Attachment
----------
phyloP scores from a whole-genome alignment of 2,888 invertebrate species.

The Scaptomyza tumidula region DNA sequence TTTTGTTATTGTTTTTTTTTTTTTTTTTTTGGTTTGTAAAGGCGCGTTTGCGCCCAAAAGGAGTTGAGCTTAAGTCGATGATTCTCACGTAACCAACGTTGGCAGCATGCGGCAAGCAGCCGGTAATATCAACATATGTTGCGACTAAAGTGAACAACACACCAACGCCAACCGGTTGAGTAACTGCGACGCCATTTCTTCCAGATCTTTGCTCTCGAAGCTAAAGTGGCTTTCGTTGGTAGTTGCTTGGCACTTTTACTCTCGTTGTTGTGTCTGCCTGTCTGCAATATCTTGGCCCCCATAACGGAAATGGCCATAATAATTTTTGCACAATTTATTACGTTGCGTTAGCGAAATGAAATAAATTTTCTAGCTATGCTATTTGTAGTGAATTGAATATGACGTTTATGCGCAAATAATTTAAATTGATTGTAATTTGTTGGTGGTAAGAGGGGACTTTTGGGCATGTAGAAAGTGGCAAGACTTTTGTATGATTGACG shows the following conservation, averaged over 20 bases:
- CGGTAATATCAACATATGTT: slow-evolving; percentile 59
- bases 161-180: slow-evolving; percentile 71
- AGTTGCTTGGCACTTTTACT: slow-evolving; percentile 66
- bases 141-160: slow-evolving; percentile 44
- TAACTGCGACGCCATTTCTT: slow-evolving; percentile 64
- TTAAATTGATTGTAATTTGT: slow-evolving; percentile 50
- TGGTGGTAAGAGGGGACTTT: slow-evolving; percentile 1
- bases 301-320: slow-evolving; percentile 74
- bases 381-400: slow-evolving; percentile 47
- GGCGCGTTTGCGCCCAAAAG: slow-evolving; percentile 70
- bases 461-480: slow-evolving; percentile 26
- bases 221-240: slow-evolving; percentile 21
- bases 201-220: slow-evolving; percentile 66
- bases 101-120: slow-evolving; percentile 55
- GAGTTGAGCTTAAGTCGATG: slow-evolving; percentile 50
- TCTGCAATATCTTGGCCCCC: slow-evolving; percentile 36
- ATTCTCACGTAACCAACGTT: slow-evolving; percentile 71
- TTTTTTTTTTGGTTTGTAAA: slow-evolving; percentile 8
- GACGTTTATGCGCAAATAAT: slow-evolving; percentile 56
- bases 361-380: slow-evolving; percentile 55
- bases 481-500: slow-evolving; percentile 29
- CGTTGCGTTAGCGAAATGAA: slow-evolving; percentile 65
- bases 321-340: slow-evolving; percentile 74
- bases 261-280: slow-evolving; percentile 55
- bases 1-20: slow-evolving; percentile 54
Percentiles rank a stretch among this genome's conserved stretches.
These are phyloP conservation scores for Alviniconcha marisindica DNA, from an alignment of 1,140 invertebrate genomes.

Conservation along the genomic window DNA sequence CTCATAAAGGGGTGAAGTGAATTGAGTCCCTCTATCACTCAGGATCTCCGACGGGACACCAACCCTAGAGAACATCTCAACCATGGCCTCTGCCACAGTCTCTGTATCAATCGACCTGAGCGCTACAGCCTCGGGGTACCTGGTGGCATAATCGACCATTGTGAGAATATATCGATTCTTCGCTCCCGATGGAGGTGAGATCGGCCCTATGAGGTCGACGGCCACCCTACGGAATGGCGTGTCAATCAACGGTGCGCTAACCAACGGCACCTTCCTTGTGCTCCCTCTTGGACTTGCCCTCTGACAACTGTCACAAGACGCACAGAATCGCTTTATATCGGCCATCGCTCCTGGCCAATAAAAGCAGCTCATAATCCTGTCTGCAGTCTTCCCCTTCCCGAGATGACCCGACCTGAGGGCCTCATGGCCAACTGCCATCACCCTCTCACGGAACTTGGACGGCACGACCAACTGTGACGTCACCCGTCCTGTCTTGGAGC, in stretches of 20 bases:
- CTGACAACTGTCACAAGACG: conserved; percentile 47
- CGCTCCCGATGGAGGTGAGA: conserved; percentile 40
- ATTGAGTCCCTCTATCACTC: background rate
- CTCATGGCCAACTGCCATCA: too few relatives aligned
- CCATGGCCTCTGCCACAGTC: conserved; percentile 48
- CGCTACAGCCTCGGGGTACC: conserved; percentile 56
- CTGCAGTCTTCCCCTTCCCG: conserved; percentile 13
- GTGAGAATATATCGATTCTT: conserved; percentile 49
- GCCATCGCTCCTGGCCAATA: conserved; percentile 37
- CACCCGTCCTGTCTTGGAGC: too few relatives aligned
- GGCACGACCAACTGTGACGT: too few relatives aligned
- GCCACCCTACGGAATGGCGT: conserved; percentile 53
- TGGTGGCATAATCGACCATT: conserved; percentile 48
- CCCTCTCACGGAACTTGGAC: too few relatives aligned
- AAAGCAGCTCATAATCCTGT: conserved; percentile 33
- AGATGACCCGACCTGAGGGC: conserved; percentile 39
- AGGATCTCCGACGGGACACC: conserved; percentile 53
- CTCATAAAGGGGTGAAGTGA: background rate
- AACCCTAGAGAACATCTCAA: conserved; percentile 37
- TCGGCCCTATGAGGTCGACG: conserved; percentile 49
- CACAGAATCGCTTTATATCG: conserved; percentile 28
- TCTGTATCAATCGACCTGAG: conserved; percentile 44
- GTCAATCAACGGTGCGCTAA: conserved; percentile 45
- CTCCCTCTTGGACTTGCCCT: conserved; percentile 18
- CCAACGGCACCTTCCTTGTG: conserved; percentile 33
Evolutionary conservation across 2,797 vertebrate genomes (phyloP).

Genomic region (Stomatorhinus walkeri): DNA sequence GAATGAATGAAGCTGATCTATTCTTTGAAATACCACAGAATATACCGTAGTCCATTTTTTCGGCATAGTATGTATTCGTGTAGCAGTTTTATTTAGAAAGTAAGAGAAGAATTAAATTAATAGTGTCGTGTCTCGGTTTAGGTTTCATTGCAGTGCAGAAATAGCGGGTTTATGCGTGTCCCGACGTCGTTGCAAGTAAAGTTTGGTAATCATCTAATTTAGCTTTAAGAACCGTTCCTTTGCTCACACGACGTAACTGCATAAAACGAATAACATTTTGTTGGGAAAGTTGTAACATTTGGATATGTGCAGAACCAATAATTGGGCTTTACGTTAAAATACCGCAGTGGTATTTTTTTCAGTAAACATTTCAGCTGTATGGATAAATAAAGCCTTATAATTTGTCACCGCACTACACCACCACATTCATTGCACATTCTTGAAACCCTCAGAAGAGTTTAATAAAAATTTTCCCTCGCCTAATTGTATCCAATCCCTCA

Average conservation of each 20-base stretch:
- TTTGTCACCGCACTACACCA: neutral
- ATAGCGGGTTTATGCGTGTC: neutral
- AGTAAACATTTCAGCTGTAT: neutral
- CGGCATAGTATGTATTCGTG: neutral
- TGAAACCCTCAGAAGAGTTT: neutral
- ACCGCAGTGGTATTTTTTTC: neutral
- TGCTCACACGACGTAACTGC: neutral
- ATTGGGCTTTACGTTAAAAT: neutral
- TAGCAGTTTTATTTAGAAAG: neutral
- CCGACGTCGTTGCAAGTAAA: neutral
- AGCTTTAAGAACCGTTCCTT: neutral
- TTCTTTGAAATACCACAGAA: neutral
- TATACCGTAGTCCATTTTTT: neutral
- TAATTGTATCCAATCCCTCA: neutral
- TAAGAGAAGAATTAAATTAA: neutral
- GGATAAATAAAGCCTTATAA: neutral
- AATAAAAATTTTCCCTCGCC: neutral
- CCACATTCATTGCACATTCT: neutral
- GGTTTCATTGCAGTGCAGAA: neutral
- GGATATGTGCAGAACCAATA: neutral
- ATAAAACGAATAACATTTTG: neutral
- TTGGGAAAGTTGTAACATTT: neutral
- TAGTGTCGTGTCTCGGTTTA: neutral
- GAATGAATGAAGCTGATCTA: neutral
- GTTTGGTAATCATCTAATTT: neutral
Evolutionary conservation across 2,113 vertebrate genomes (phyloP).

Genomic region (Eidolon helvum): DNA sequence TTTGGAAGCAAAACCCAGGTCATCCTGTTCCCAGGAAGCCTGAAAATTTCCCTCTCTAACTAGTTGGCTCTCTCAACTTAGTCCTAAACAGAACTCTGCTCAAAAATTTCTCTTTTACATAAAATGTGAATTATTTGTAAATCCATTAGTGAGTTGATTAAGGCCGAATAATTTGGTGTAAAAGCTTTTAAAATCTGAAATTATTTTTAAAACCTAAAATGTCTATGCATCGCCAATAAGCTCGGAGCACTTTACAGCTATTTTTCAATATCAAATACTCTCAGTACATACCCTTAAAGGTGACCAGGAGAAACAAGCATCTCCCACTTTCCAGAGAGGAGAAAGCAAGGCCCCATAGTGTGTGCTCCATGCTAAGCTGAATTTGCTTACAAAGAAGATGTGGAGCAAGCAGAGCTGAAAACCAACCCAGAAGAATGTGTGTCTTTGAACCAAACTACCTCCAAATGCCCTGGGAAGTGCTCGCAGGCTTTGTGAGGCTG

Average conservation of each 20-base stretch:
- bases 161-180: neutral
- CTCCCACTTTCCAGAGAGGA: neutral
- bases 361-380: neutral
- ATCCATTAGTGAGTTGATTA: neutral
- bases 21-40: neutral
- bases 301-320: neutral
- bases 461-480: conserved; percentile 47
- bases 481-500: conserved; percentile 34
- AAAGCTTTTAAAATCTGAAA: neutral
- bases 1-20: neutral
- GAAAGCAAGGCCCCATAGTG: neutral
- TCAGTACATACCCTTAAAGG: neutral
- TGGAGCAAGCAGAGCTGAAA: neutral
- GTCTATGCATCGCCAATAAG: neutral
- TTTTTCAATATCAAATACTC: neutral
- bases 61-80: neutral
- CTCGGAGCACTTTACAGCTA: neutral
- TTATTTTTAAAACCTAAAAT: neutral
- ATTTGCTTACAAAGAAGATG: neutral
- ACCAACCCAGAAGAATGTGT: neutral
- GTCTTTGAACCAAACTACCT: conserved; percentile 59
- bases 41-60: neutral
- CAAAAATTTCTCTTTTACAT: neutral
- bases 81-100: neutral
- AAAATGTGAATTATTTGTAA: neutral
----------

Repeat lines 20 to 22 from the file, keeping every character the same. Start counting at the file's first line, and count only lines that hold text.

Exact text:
- TTTTTTTTTTGGTTTGTAAA: slow-evolving; percentile 8
- GACGTTTATGCGCAAATAAT: slow-evolving; percentile 56
- bases 361-380: slow-evolving; percentile 55